Sharm el-Sheikh, Egypt
CFACT made the rounds among the delegations from the multitude of nations at the United Nations Climate Summit.
The main conference venue contained a series of large makeshift buildings on a sprawling open space just beyond downtown Sharm el-Sheikh. It was a seamless entry to the conference center, as compared to last year’s event in Glasgow, Scotland, which had multiple security checks and Covid still a preoccupation. Absent a handful of people wearing masks, Covid is a non-issue this year; in practice, the pandemic emergency is over.
Participating nations from every continent had pavilions set up throughout the conference facility, some of which had elaborate set-ups. For example, India had a model city on display with electric towers, wind turbines, solar panels, electric vehicles and a section of new forest – call it an “eco-topia” (my description). Not a drop of oil, gas or coal in site and plastic products contraband. In this brave new world, the India delegate with whom we spoke envision strict laws and fines against manufacturers and citizens for using plastic products like shopping bags and straws.
A British display allowed delegates to take a “virtual” look into a sustainable future. By donning 3-D goggles, one got a chance to see in vivid display an eco-Nirvana world where transitions are occurring in energy and waste management toward a net zero planet. Like the climate models, one can’t help but wonder if such computer simulations in any way reflect reality — but the delegates here seem content to just go along with the show.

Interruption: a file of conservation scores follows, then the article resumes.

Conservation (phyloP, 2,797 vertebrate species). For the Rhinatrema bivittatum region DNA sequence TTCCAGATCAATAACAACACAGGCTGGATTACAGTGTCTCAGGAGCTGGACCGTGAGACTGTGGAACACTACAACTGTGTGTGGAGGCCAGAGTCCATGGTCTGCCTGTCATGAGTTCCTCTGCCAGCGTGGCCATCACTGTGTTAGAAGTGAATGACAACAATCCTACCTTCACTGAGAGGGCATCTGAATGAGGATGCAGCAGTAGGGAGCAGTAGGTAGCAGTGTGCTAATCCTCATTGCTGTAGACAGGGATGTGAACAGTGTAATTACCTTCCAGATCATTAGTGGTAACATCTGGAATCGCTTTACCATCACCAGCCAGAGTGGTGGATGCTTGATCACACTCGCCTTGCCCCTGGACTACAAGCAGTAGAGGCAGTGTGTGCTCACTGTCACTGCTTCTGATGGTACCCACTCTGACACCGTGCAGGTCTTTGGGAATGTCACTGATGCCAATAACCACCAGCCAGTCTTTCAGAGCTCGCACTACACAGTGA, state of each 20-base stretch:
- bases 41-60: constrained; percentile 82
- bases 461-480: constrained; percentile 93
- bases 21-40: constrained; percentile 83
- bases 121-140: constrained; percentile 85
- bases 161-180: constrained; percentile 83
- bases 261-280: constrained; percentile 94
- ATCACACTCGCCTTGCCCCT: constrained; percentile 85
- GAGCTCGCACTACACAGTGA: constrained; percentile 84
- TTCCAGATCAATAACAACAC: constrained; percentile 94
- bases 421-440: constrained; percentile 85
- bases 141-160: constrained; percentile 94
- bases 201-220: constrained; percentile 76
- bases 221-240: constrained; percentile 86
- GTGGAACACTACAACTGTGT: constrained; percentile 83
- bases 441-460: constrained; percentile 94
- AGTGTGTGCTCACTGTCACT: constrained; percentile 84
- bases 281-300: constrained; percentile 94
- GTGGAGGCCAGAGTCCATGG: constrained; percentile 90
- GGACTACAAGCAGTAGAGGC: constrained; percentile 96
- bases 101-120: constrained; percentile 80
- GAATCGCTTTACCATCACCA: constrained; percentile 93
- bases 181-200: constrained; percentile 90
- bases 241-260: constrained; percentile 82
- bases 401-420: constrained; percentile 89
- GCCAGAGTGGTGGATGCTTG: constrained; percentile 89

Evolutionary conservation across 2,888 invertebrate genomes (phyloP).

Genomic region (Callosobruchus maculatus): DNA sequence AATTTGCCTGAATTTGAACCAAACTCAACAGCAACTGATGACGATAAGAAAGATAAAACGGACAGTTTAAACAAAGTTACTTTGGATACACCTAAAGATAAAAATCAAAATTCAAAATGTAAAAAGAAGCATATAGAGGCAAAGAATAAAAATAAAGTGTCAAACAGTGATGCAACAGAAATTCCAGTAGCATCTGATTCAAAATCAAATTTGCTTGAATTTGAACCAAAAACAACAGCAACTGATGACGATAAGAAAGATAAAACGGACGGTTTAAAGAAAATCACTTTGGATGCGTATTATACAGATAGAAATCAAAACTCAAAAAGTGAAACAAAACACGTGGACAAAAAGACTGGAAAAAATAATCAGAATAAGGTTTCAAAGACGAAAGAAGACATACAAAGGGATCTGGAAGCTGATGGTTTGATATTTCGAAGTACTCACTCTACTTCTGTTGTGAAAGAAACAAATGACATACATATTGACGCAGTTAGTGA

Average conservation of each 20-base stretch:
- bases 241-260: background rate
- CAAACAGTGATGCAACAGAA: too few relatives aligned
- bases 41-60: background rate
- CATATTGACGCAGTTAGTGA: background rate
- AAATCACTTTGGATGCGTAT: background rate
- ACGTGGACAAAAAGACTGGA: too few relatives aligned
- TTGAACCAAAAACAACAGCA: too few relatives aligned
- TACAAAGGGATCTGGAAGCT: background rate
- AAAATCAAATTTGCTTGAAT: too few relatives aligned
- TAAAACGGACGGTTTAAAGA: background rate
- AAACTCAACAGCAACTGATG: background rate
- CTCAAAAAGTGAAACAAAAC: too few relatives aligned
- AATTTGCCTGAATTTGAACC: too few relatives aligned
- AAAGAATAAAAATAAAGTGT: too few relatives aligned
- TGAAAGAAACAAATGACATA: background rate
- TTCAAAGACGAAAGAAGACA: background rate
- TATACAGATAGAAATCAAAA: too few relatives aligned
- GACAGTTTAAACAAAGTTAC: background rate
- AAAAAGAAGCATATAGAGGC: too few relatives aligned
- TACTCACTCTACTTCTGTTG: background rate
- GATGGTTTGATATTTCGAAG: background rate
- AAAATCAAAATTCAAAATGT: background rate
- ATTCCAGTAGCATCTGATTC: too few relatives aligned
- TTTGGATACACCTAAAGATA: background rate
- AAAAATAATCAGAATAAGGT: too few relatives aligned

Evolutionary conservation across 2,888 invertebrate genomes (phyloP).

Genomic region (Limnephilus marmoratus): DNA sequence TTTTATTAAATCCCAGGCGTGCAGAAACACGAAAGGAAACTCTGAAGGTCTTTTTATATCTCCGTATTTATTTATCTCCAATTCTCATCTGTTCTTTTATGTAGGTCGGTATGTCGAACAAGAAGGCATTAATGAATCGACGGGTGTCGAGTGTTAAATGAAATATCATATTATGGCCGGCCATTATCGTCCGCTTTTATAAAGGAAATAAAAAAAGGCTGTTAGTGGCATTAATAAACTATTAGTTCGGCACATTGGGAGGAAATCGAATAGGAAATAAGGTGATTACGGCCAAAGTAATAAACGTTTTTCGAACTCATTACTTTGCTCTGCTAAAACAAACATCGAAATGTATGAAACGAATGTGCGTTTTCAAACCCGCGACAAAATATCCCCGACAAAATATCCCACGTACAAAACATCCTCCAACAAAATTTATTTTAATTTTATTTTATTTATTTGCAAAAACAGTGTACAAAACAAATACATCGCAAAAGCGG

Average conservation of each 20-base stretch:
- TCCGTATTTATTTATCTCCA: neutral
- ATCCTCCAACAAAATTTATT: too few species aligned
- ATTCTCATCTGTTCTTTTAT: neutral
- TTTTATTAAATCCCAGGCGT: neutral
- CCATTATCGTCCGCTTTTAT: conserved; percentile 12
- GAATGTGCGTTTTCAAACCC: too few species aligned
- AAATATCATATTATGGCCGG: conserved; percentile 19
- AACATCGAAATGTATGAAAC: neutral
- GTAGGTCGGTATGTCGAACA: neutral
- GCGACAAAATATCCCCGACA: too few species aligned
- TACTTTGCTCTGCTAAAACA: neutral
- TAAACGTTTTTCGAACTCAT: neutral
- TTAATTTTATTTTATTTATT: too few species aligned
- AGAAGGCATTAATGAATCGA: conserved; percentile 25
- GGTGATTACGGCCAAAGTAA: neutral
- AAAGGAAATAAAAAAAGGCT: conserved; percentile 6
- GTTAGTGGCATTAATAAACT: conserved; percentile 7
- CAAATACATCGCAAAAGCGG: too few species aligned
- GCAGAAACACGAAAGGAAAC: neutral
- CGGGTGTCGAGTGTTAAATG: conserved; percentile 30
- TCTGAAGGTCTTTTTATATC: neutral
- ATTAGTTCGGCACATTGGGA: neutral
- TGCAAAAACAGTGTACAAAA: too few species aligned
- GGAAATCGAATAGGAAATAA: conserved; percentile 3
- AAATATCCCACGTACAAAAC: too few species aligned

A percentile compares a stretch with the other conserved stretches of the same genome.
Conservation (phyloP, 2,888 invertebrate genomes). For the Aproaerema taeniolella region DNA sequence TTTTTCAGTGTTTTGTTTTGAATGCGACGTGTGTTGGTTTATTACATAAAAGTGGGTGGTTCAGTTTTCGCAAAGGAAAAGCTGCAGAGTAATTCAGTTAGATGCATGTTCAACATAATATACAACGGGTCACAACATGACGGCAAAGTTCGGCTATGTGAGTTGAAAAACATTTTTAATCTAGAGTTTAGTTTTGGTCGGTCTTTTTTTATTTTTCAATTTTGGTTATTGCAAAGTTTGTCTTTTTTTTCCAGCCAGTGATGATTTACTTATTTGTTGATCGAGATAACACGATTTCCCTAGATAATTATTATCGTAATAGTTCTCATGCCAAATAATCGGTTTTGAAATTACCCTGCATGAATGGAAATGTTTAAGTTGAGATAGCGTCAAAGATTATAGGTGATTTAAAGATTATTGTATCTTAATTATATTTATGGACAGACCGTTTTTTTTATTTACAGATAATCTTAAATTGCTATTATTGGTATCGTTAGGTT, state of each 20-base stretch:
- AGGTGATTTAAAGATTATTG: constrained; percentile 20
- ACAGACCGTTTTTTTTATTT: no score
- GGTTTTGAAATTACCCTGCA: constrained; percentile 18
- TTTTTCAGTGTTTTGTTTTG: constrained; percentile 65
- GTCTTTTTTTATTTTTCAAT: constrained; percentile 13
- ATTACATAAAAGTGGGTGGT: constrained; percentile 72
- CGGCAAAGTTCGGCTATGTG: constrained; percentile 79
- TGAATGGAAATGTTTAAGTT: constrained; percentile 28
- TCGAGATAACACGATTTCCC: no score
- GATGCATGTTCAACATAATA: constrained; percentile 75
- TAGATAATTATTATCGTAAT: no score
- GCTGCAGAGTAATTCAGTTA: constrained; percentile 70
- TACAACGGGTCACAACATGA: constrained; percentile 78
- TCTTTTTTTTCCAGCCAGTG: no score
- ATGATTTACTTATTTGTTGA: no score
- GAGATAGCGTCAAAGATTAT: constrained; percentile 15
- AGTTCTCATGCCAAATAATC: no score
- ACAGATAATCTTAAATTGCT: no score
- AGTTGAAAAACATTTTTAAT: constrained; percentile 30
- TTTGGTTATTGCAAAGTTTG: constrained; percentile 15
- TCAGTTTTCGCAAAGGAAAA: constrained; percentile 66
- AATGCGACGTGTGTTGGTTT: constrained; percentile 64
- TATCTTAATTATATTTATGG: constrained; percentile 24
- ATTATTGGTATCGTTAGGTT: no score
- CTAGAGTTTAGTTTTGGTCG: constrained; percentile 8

Several Middle Eastern nations were present and displaying their embrace of alternative energy, notwithstanding their economies operate from copious oil reserves. Most Middle Eastern nations — like Egypt which hosts the conference – rely on fossil fuels to generate 90% or more of their electricity.
Qatar’s pavilion displayed elaborate models of stadiums and buildings the nation was constructing, each of which would be supplied with solar powered electricity to some small, symbolic degree, considering that 99.8 percent of the nation’s energy comes from oil. When we asked why they even bothered with solar considering their vast oil abundance, the Qatar representative wanted no part of that discussion.
Then there were representatives from the Sociocultural Association of Yawanawa of Brazil, dressed in head gear and warrior make-up, who attracted quite a fan base of attendees who wanted their photos (including CFACT). They were seeking public and private investment to develop renewable energy infrastructure. Among the attendees with whom we spoke, they were not exclusively sold on renewable sources; rather, one of them agreed that Brazil also should develop fossil fuel sources that have prospered developed nations like the U.S. for more than a century.
Words of wisdom from the Yawanawa, otherwise woefully absent among the 40,000-person COP27.